INTRODUCTION: Post-operative surgical site infection (SSI) remains a matter of concern since the development of surgical procedures. Various fast-growing microbes are evident to be the prime cause of concern which include Escherichia coli, Enterobacter cloacae, Proteus mirabilis, Acineto-bacter baumanni, Pseudomonas aeruginosa, Klebsiella pneumonia, Serratia marscescens and methicillin resistant Staphylococcus aureus (MRSA) 1.
These infections are generally classified as being early, delayed and late when incubation period is within three months, three months to two years and greater than two years, respectively 2. There are specific criteria for distinguishing superficial from deep incisional or organ space infections, including time to infection and features such as purulent drainage and fever 3. Rennert - May et al., (2016) studied the use of local surveillance system after primary hip and knee arthroplasty to characterize post-operative infections of surgical sites for prompt and efficient treatment to avoid repeated surgery 4. In 2011, approximates 1, 57, 500 cases of surgical site infections (SSIs) have been reported in United States of America 5. It is a cumbersome post-operative complication for both patients and surgeons.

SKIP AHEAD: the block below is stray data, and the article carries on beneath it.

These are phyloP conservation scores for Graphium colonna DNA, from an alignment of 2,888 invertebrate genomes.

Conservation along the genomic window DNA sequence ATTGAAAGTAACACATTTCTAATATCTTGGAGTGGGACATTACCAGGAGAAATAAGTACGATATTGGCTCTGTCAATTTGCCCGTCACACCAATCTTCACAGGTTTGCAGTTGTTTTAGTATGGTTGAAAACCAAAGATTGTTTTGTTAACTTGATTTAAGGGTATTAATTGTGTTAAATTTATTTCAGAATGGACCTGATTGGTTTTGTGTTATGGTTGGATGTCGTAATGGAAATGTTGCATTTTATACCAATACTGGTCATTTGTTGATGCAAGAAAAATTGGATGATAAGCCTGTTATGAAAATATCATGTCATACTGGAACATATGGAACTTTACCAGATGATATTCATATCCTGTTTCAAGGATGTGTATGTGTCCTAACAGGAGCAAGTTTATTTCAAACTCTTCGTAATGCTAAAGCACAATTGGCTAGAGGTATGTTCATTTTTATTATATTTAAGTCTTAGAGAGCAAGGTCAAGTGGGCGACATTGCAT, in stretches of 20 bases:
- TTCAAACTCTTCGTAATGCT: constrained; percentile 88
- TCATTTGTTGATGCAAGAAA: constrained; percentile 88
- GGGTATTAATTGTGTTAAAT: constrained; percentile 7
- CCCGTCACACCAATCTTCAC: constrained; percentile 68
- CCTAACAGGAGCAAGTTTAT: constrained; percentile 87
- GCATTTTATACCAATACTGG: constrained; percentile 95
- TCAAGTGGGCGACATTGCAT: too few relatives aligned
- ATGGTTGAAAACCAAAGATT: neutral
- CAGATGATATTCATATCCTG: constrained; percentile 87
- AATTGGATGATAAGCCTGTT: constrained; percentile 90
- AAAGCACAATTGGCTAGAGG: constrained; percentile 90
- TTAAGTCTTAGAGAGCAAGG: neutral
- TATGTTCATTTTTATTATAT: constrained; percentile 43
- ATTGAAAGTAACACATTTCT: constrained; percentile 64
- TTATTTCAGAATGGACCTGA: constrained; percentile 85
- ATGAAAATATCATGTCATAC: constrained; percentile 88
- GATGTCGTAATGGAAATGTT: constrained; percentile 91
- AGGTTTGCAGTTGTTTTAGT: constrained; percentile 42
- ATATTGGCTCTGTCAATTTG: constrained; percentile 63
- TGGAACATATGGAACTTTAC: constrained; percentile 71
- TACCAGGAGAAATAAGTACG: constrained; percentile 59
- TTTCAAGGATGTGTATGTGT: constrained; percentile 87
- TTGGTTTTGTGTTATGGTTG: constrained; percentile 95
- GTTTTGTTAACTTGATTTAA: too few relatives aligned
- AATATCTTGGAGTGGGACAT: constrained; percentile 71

Due to re-entry and prolonged hospitalizations, it weighs on health care systems which are nuisance for both patients and their families 6, 7, 8. It is most occurring infection, accounting for more than 31% patients affected in hospital and resulting in increased duration of hospital stay and resource utilization 9, 10. A Bayesian network coupled with natural language processing (NLP) has the potential to be used in real-time SSI surveillance 10.